As an artist and book designer, Ellen Raskin supervised every aspect of the book's production, working very closely with the art director, Riki Levinson. Raskin took special care to make her novels readable and inviting to children by assuring there was a lot of white space on each page and by making certain that her books never got to be more than 200 pages long.
When The Westing Game was first printed, the binder mistakenly trimmed it 1/4" short which made the printed pages look very tight, especially to an artist's eye. The original first printing was completely shredded and the book was reprinted at the binder's expense. These two scans show a comparison of the way the same page looks in both printings. The difference is also noticeable in the cropping at the top and on the upper right side of the jacket that's been cut to fit the smaller size book.
Raskin specifically designed her books with young readers in mind. She firmly believed, for example, that the width of side margins should equal the length of an average eleven year old's thumb, so that a child could easily hold a book open without covering up any type. She also planned plenty of page breaks so that their eyes would have a chance to rest. Here we see samples of sketches she made for the art director, showing exactly how she wanted the pages to look, with different types of breaks such as bullets, excerpts, and chapter headings.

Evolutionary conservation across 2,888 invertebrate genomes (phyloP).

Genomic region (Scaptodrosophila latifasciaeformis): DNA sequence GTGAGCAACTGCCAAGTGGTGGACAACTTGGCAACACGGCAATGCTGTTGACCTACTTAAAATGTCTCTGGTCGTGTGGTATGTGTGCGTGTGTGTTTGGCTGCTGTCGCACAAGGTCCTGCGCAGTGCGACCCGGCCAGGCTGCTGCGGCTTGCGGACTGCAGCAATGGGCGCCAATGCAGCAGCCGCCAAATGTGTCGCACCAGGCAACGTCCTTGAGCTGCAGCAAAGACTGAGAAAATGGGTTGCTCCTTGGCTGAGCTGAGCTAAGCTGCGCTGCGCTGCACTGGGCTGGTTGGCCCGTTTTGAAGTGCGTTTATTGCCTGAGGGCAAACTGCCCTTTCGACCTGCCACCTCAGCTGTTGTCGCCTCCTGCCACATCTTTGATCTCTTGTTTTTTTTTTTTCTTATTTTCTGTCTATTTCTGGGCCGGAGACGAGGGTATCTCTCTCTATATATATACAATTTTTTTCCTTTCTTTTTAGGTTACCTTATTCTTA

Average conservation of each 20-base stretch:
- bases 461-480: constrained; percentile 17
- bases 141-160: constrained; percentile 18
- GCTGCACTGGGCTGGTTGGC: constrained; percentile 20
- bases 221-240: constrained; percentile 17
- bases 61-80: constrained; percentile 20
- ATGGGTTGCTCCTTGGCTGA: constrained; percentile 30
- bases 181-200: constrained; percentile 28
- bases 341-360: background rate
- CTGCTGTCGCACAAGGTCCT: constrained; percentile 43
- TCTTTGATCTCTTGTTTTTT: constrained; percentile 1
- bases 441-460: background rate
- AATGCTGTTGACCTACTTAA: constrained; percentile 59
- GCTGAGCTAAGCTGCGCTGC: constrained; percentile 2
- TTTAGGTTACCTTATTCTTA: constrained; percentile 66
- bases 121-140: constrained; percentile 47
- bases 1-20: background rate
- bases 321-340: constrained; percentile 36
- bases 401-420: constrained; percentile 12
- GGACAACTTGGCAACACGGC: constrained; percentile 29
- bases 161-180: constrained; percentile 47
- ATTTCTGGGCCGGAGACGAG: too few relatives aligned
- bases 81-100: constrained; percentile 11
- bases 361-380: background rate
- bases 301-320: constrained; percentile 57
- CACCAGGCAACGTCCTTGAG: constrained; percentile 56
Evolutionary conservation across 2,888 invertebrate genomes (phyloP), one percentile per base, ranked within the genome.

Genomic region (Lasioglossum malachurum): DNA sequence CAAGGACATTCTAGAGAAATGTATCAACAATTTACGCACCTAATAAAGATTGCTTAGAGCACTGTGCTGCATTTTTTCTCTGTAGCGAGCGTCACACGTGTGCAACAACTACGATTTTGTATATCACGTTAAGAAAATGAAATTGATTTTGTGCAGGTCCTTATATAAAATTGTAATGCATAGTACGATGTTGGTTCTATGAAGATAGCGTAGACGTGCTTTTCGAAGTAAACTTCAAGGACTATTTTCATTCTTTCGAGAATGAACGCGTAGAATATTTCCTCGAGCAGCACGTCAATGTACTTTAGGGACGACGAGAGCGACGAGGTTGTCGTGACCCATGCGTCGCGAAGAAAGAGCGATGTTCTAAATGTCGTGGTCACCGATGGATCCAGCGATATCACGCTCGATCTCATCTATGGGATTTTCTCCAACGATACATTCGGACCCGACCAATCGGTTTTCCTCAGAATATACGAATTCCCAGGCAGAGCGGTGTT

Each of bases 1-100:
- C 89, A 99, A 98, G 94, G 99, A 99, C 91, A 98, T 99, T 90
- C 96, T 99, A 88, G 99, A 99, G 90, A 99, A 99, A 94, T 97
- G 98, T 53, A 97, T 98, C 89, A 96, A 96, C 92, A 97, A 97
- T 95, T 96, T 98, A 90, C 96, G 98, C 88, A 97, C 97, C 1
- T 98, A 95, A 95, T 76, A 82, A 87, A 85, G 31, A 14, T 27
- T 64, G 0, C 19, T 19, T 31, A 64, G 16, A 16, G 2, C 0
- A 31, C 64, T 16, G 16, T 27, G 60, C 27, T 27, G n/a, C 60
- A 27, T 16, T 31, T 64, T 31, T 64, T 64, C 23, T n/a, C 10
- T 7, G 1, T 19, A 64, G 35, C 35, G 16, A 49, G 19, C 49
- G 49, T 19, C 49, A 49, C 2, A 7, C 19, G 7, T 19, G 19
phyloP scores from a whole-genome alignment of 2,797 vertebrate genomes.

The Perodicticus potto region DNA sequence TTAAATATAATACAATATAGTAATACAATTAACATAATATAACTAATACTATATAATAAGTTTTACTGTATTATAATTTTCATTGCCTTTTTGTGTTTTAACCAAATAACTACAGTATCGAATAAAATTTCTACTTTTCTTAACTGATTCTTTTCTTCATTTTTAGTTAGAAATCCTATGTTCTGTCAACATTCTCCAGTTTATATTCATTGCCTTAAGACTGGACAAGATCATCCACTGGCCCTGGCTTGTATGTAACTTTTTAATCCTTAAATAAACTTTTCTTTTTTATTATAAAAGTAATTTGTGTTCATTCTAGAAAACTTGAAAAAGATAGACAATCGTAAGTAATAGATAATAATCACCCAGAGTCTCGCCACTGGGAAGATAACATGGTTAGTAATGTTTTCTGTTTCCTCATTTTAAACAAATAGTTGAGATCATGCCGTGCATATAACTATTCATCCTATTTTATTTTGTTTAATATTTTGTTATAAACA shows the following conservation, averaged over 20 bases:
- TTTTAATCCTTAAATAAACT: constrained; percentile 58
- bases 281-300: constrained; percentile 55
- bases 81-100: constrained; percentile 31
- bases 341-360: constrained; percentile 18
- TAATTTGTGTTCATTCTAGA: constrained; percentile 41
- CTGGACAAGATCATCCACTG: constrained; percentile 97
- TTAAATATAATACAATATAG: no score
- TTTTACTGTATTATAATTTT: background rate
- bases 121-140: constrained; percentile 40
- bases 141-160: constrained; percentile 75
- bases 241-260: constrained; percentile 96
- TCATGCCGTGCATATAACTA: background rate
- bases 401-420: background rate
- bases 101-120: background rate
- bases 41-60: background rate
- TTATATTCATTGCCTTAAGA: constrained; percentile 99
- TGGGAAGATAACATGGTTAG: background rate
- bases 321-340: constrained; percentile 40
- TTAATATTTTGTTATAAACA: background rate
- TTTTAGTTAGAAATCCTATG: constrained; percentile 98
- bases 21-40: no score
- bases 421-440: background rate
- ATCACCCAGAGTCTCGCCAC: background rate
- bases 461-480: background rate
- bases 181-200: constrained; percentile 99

The typographer submitted sample pages to the author so she could see how her specifications looked in print. Raskin made corrections in red pencil and changes in blue.
Once the type was set, Raskin had one more chance to improve the design when she received the galleys, or page proofs, showing how the final printed pages would look. On the proof of page one shown below, you can see how the author actually did some minor rewriting at this point, simply to avoid multiple line breaks in the middle of words, which she felt looked awkward and were hard for children to read, and to avoid having the same two capital letters at the beginning of the first two lines. While most authors don't make changes in wording at this point in a book's production, Raskin did so in order to enhance design and legibility. Page one from the published book is also pictured here for easy comparison.
The sketches below show three different approaches to title page design. The one on the left uses typographic symbols, one of Raskin's favorite illustrative devices. The sketch in the center echoes the jacket art by showing a detailed black-and-white drawing of the Westing house. Raskin finally chose to combine the two ideas in the sketch on the far right, by using the house and by playfully extending one of the typographic symbols across the double-page spread. It was the sketch on the right that became the basis for the final title page.
Raskin's working notes show that from the time she first began working on the novel, she was already thinking about how the jacket would look. A very early sketch of the jacket, shown below at the far left, does not vary significantly from the first full-color sketch (below, second from the left) she submitted later to her editor, Ann Durell. This sketch, in turn, remained pretty much the same in the finished jacket (below, far right). While Raskin continued making changes in the type that would be used on the jacket, she always maintained two central images: fireworks exploding above a house made of money.